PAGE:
Conservatives plan to protect young foreign brides

My mother Loula (pic) was a wartime bride from Greece when she married my English father at 16, he was eight years older and stationed there as a soldier. She arrived in the UK alone  on a ship and couldn’t speak English following their very brief courtship and hastily arranged marriage. It had been love at first sight. 

She was one of only a few that remained in the same Cambridgeshire town, most other Greek brides went back disillusioned. Her parents had also planned to make their new home with her in the UK, but were not allowed to stay. 

I just wonder how she would fit in with the new Conservative plans to protect young foreign brides, the chances are she would be turned down, she would have ticked all the wrong boxes. And yes, it was a genuine love match, my father sadly died five years ago.

The Conservative plans outlined today by Damian Green, Shadow Immigration Minister, are obviously geared towards putting an end to forced marriages, mostly against Asian women, which end up abusive, and I wrote about here. 

They include making it harder for Britons to marry foreigners, that potential spouses should be over 21 and subject to English and citizenship tests. British citizens who want to marry abroad should be made to give the Home Office notice of their plans six months in advance to prevent fraudulent and forced marriages.

Sunny from Pickled Politics has eagerly been waiting for today’s announcement. She thinks that the minimum age for brides being brought here should be 24; the Home office only recently raised the minimum age from 16 to 18.

Controversially, Conservatives also want to prevent divorcees from marrying a second overseas person for up to 10 years, primarily to prevent men who marry serially to gain the dowry, and then abandon the women. I think this may be tricky, bearing in mind that we are such a multi-cultural society and it could prevent many genuine marriages too. Of the 41,560 spouses and fiancées who came to Britain in 2005, 39 per cent travelled from the Indian sub-continent.

This is an area the Home Office should have acted on swiftly and decisively and has constantly failed to address. I’m delighted Conservatives are sending out a strong message on this, that they genuinely want to help reduce the misery of countless vulnerable women, perhaps even young men too, who are forced to marry against their will. But we must not do that at the expense of preventing genuine love matches which cross racial divides.


  1. Is this really a matter for governments Ellee?

    We need less government not more interference in our lives.

  2. Echo Ruthie’s comment 100% (and was going to quote exactly the same text).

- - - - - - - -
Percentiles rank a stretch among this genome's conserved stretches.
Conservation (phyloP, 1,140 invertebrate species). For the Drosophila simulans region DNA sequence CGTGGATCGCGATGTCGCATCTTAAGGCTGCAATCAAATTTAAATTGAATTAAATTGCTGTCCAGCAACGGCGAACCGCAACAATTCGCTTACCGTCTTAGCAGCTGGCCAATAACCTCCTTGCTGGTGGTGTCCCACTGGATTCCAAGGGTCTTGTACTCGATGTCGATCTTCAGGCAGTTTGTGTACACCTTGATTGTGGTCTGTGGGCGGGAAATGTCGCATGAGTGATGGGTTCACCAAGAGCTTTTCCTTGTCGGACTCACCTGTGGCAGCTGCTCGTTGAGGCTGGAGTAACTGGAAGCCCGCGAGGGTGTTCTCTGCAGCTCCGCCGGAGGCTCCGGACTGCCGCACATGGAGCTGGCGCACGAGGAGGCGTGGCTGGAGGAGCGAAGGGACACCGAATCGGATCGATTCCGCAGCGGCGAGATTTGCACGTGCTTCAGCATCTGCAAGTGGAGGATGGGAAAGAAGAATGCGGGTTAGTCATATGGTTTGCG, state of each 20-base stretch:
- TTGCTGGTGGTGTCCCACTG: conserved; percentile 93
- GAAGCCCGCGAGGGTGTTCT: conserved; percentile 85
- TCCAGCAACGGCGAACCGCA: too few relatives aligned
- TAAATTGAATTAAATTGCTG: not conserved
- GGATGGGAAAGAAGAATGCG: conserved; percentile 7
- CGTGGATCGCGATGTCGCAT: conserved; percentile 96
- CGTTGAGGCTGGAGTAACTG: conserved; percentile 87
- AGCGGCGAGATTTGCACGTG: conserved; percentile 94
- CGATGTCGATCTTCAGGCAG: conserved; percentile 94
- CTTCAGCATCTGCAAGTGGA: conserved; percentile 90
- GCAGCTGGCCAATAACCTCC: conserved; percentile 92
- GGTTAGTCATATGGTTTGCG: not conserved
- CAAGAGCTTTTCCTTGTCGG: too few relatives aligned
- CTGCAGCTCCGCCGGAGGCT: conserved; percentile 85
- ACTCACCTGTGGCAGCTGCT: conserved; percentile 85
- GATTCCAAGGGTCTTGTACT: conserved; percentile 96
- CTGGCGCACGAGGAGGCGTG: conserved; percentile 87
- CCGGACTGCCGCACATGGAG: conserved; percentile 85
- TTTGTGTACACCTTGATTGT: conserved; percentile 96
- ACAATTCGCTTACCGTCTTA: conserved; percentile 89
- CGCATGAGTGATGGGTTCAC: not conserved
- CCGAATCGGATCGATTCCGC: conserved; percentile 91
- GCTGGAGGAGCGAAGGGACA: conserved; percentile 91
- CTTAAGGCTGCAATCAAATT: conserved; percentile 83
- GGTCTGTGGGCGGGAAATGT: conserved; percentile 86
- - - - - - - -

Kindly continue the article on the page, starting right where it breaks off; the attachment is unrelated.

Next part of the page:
This proposed measure obviously relates in part to the threat from radicalised Islam (cultural as much as physical), which is why similar measures have already been enacted elsewhere (e.g. Denmark – deeply unsympathetic BBC link here). While I don’t think such measures will do much to reduce the threat of “home grown” terrorism I do applaud the measure from a human rights perspective, and appreciate the balanced view you give in your post.

  3. Te thing is for some people in India, and Bangladesh or Pakistan it is still a dream to come to England. After all marry a local with few prospects, or marry a ‘local’ in England where even if he works in a curry house, he may have a three bedroom house and a £2000 Mercedes. Alas women and women’s relative still hope their daughters will be socially mobile – to ‘ensure’ a better returement if not pension for themselves.

    After that, it’s fifty fifty how gappy you are going to be. After all freedom to choose who you love, does not guarantee you’ll make the right choice, or that you’ll be loved back.

    In modern society as a rule we are just more casual about relationships, and move on to the next one. But sometimes you can get caught in a merry-go-round or roller coaster ride.

    In the end I think we all want some stability and to be able to trust our ‘partner’ …
    but the grass is always ‘greener’ on the other side, and that new neighbour in the garden next door does look rather good in her bikini
    Alas, temptation, temptation
    Should we deny urselves all the time
    or indulge in one more cream cake.
    Go on, yu know you want to – Naughty but Nice!

  4. It’s a good policy to stop forced marriages. To end prospective misery with someone they don’t know is right.

  5. “I’m delighted Conservatives are sending out a strong message on this, that they genuinely want to help reduce the misery of countless vulnerable women, perhaps even young men too, who are forced to marry against their will. But we must not do that at the expense of preventing genuine love matches which cross racial divides.”

    Well said.

    What a lovely picture of your mother, by the way.

  6. I hadn’t heard about the dowry problem before. In other cases, mightn’t it be better to make it easier for women to escape forced or abusive marriages after they arrive rather than banning marriages that may or may not be forced or abusive?


  1. The Wardman Wire » Forced Marriages - [...] 25/5/2007: Conservatives plan to protect young foreign brides [...]
  2. Pickled Politics » Tory announcements on marriages - [...] On the blogs, Elle Seymour, who’s mother was Greek, isn’t exactly jumping for joy. [...]

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